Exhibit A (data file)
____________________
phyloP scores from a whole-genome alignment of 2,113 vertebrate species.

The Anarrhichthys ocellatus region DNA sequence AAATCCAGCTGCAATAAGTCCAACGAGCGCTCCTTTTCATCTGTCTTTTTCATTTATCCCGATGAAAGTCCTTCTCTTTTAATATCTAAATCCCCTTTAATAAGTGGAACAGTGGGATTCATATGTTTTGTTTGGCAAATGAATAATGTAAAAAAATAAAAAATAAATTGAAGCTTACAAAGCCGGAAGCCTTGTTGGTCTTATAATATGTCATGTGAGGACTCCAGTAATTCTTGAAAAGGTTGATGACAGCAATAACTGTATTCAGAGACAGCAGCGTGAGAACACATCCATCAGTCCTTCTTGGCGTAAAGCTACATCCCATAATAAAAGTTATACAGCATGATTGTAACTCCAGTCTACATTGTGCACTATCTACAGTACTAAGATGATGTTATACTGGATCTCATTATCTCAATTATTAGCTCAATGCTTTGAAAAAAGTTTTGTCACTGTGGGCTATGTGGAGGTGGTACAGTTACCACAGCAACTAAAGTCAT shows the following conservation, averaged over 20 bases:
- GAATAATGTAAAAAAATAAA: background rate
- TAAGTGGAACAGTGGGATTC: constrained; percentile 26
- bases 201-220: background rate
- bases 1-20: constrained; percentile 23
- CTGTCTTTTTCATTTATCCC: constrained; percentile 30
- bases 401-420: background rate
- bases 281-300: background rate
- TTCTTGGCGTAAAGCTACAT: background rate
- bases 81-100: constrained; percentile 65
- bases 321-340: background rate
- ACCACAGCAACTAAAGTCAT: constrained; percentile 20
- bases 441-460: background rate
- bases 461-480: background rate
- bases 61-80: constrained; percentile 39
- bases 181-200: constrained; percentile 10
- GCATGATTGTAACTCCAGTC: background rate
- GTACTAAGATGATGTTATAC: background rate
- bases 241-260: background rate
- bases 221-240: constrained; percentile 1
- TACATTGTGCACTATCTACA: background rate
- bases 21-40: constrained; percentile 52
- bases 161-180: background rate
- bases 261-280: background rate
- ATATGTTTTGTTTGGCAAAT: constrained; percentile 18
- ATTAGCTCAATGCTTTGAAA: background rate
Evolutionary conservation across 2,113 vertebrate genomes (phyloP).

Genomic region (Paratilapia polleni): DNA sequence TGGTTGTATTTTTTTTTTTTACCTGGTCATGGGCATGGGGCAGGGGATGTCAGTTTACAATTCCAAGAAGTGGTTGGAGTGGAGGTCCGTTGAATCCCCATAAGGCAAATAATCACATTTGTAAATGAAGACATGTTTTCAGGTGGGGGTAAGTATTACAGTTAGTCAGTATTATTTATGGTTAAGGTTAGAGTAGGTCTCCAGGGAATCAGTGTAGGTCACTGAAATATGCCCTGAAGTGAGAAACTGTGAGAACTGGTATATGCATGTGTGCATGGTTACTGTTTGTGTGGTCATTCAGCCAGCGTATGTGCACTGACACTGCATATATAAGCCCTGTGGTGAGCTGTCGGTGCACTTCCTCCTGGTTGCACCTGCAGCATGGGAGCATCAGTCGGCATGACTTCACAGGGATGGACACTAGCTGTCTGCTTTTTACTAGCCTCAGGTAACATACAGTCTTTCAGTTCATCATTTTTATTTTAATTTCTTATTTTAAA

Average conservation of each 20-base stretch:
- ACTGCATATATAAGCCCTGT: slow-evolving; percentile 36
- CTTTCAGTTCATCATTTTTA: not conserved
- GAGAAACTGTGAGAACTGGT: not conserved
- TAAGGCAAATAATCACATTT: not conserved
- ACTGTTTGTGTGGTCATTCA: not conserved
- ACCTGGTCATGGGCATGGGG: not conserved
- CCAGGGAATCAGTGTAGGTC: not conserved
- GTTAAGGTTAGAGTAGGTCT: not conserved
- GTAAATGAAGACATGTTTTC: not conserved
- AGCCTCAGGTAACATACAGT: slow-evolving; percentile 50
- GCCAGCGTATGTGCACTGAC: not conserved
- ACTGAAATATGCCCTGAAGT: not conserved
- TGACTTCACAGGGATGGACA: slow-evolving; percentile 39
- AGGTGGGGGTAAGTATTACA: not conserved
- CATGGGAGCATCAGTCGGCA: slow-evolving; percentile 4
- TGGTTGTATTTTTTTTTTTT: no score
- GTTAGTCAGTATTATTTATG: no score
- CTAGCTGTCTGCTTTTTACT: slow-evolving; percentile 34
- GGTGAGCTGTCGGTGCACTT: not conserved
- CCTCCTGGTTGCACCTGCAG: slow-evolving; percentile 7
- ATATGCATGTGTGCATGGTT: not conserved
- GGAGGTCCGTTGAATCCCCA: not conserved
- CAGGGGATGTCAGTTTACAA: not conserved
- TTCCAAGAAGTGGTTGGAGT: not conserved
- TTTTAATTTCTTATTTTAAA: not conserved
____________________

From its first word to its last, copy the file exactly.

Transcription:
phyloP scores from a whole-genome alignment of 2,113 vertebrate species.

The Anarrhichthys ocellatus region DNA sequence AAATCCAGCTGCAATAAGTCCAACGAGCGCTCCTTTTCATCTGTCTTTTTCATTTATCCCGATGAAAGTCCTTCTCTTTTAATATCTAAATCCCCTTTAATAAGTGGAACAGTGGGATTCATATGTTTTGTTTGGCAAATGAATAATGTAAAAAAATAAAAAATAAATTGAAGCTTACAAAGCCGGAAGCCTTGTTGGTCTTATAATATGTCATGTGAGGACTCCAGTAATTCTTGAAAAGGTTGATGACAGCAATAACTGTATTCAGAGACAGCAGCGTGAGAACACATCCATCAGTCCTTCTTGGCGTAAAGCTACATCCCATAATAAAAGTTATACAGCATGATTGTAACTCCAGTCTACATTGTGCACTATCTACAGTACTAAGATGATGTTATACTGGATCTCATTATCTCAATTATTAGCTCAATGCTTTGAAAAAAGTTTTGTCACTGTGGGCTATGTGGAGGTGGTACAGTTACCACAGCAACTAAAGTCAT shows the following conservation, averaged over 20 bases:
- GAATAATGTAAAAAAATAAA: background rate
- TAAGTGGAACAGTGGGATTC: constrained; percentile 26
- bases 201-220: background rate
- bases 1-20: constrained; percentile 23
- CTGTCTTTTTCATTTATCCC: constrained; percentile 30
- bases 401-420: background rate
- bases 281-300: background rate
- TTCTTGGCGTAAAGCTACAT: background rate
- bases 81-100: constrained; percentile 65
- bases 321-340: background rate
- ACCACAGCAACTAAAGTCAT: constrained; percentile 20
- bases 441-460: background rate
- bases 461-480: background rate
- bases 61-80: constrained; percentile 39
- bases 181-200: constrained; percentile 10
- GCATGATTGTAACTCCAGTC: background rate
- GTACTAAGATGATGTTATAC: background rate
- bases 241-260: background rate
- bases 221-240: constrained; percentile 1
- TACATTGTGCACTATCTACA: background rate
- bases 21-40: constrained; percentile 52
- bases 161-180: background rate
- bases 261-280: background rate
- ATATGTTTTGTTTGGCAAAT: constrained; percentile 18
- ATTAGCTCAATGCTTTGAAA: background rate
Evolutionary conservation across 2,113 vertebrate genomes (phyloP).

Genomic region (Paratilapia polleni): DNA sequence TGGTTGTATTTTTTTTTTTTACCTGGTCATGGGCATGGGGCAGGGGATGTCAGTTTACAATTCCAAGAAGTGGTTGGAGTGGAGGTCCGTTGAATCCCCATAAGGCAAATAATCACATTTGTAAATGAAGACATGTTTTCAGGTGGGGGTAAGTATTACAGTTAGTCAGTATTATTTATGGTTAAGGTTAGAGTAGGTCTCCAGGGAATCAGTGTAGGTCACTGAAATATGCCCTGAAGTGAGAAACTGTGAGAACTGGTATATGCATGTGTGCATGGTTACTGTTTGTGTGGTCATTCAGCCAGCGTATGTGCACTGACACTGCATATATAAGCCCTGTGGTGAGCTGTCGGTGCACTTCCTCCTGGTTGCACCTGCAGCATGGGAGCATCAGTCGGCATGACTTCACAGGGATGGACACTAGCTGTCTGCTTTTTACTAGCCTCAGGTAACATACAGTCTTTCAGTTCATCATTTTTATTTTAATTTCTTATTTTAAA

Average conservation of each 20-base stretch:
- ACTGCATATATAAGCCCTGT: slow-evolving; percentile 36
- CTTTCAGTTCATCATTTTTA: not conserved
- GAGAAACTGTGAGAACTGGT: not conserved
- TAAGGCAAATAATCACATTT: not conserved
- ACTGTTTGTGTGGTCATTCA: not conserved
- ACCTGGTCATGGGCATGGGG: not conserved
- CCAGGGAATCAGTGTAGGTC: not conserved
- GTTAAGGTTAGAGTAGGTCT: not conserved
- GTAAATGAAGACATGTTTTC: not conserved
- AGCCTCAGGTAACATACAGT: slow-evolving; percentile 50
- GCCAGCGTATGTGCACTGAC: not conserved
- ACTGAAATATGCCCTGAAGT: not conserved
- TGACTTCACAGGGATGGACA: slow-evolving; percentile 39
- AGGTGGGGGTAAGTATTACA: not conserved
- CATGGGAGCATCAGTCGGCA: slow-evolving; percentile 4
- TGGTTGTATTTTTTTTTTTT: no score
- GTTAGTCAGTATTATTTATG: no score
- CTAGCTGTCTGCTTTTTACT: slow-evolving; percentile 34
- GGTGAGCTGTCGGTGCACTT: not conserved
- CCTCCTGGTTGCACCTGCAG: slow-evolving; percentile 7
- ATATGCATGTGTGCATGGTT: not conserved
- GGAGGTCCGTTGAATCCCCA: not conserved
- CAGGGGATGTCAGTTTACAA: not conserved
- TTCCAAGAAGTGGTTGGAGT: not conserved
- TTTTAATTTCTTATTTTAAA: not conserved